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CLAUDIA T. CRAIG and PAMELA L. YOUNG, Plaintiffs, v. TOWN OF HUNTERSVILLE; EPCON KINNAMON PARK, LLC; and THE COURTYARDS AT KINNAMON PARK CONDOMINIUM ASSOCIATION, INC., Defendants.
Plaintiffs Claudia T. Craig and Pamela L. Young own three adjacent tax parcels (the “Craig Property”) in Huntersville, North Carolina. This action concerns a gravel road easement, which plaintiffs use to access their properties. Defendant Town of Huntersville (the “Town”) is a municipal corporation organized under the laws of North Carolina. Defendant Epcon Kinnamon Park, LLC, (“Epcon”) has development rights and owns portions of parcels located across from the Craig Property, and the property upon which the disputed portion of the gravel road easement is located. Defendant The Courtyards at Kinnamon Park Condominium Association, Inc. (the “Association”) is alleged to be responsible for the maintenance of the area along where the gravel road easement is located.
Plaintiffs appeal from two Orders, one granting the Town's motion to dismiss and the other granting in part Epcon's motions to dismiss. Upon review, this Court has jurisdiction to review the first Order only to the extent that it involves the issue of sovereign immunity. Appeal of the other order is interlocutory and from which there is no right of immediate appeal; we accordingly dismiss it. We thus affirm in part and dismiss in part.
The real property at issue was originally owned by C.W. Kinnamon and Johnsie Kinnamon. Over time, the Kinnamons divided the land and sold parcels to different persons and entities. In 1968, the Kinnamons sold three parcels which make up the Craig Property to Donald and Harriet Hill. In the conveying deed, the Kinnamons granted the Hills an ingress/egress easement in an adjacent gravel road.
The Hills subdivided their land into the existing three parcels. Plaintiffs bought these parcels from the Hills in three separate sales in 1992, 1995, and 2000.1 Since the first sale in 1992, plaintiffs have used the gravel road easement to access and leave the Craig Property. The easement has also been used by their visitors, service vendors, and emergency personnel.
In 2015, Epcon bought property located east of plaintiffs’ parcels. Epcon bought this property from two sellers, and the purchase included the gravel road. Epcon then obtained a rezoning of the property to allow for construction of The Courtyards at Kinnamon Park (“CKP”), an active adult community.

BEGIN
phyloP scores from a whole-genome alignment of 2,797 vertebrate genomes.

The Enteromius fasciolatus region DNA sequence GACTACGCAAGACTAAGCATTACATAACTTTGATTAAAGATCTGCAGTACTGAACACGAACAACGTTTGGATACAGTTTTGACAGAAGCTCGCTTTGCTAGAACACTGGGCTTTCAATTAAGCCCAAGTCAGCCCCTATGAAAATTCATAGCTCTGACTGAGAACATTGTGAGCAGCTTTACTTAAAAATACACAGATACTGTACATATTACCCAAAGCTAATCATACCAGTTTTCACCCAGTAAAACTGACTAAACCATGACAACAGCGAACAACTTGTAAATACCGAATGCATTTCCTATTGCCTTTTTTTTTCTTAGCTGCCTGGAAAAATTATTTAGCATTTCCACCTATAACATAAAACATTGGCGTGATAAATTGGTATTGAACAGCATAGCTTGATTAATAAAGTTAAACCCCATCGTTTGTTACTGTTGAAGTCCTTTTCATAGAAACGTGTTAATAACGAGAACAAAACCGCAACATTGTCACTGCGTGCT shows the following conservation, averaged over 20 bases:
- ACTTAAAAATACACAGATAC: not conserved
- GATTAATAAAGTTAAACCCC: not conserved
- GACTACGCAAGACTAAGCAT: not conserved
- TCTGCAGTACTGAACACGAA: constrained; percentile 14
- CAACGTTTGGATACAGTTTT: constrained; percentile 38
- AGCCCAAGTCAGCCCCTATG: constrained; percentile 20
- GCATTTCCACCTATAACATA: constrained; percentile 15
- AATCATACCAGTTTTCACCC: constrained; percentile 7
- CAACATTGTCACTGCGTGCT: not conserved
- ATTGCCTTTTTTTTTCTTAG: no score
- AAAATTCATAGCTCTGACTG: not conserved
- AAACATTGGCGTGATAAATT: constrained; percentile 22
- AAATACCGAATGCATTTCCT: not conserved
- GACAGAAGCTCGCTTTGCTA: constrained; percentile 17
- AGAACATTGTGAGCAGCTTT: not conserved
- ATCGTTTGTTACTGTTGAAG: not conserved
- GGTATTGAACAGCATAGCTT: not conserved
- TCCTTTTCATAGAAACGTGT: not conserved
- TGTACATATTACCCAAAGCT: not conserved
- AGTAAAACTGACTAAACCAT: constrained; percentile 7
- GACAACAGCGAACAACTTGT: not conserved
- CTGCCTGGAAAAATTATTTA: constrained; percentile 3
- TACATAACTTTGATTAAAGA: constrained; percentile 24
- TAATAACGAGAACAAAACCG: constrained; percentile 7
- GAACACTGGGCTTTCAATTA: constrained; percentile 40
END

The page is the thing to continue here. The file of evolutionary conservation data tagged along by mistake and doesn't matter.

Epcon began construction of CKP in or around 2016. As part of the plan approved by the Town in 2015, Epcon was to construct a new public street, which would cross the gravel road easement and connect to a preexisting Gilead Grove Road to allow access to CKP from the west.
Epcon completed this project in November 2016. On or about 22 November 2016, Epcon offered the Gilead Grove Road extension for dedication to the Town. To date, the Town has not accepted the dedication.
Plaintiffs filed their Complaint and issued Summonses on 16 August 2019 alleging claims for declaratory judgment, substantial interference with easement, violation of easement, private nuisance, trespass, and permanent injunction. Defendant Association filed an answer on 4 November 2019. Defendants Epcon and the Town each filed motions to dismiss in lieu of answering on 4 November 2019.
On 4 February 2020, the trial court held a hearing on the motions to dismiss. On 15 February 2021, the trial court advised the parties of its decision to grant the Town's motion in full and grant Epcon's motion in part. In response, plaintiff filed a motion for reconsideration on 25 February 2021 and requested a hearing under the local rules; however, the trial court did not conduct a hearing.
Thereafter, on 19 July 2021, the trial court entered two orders subject to the instant appeal: (i) an order granting the Town's motion to dismiss on the sole claim against it for declaratory judgment (“Town Order”); and (ii) an order granting Epcon's motion to dismiss, in part, on plaintiff's claims for declaratory judgment, permanent injunction, and trespass (“Epcon Order”). The Epcon Order limited plaintiffs to proceed in pursuit of monetary damages only for the claims of violation of easement rights and private nuisance.
Plaintiffs timely filed Notice of Appeal on 17 August 2021. The trial court entered an Order entering stay pending appeal on 14 October 2021.
We must first examine whether this Court has jurisdiction over this interlocutory appeal. “An interlocutory order is one made during the pendency of an action, which does not dispose of the case, but leaves it for further action by the trial court in order to settle and determine the entire controversy.” Veazey v. Durham, 231 N.C. 357, 362, 57 S.E.2d 377, 381 (1950) (citation omitted).
“Generally, there is no right of immediate appeal from interlocutory orders and judgments.” Sharpe v. Worland, 351 N.C. 159, 161, 522 S.E.2d 577, 578 (1999) (citation omitted). This rule is “designed to prevent fragmentary and premature appeals that unnecessarily delay the administration of justice and to ensure that the trial divisions fully and finally dispose of the case before an appeal can be heard.” Bailey v. Gooding, 301 N.C. 205, 209, 270 S.E.2d 431, 434 (1980) (citation omitted). “There is no more effective way to procrastinate the administration of justice than that of bringing cases to an appellate court piecemeal through the medium of successive appeals from intermediate orders.” Veazey, 231 N.C. at 363, 57 S.E.2d at 382.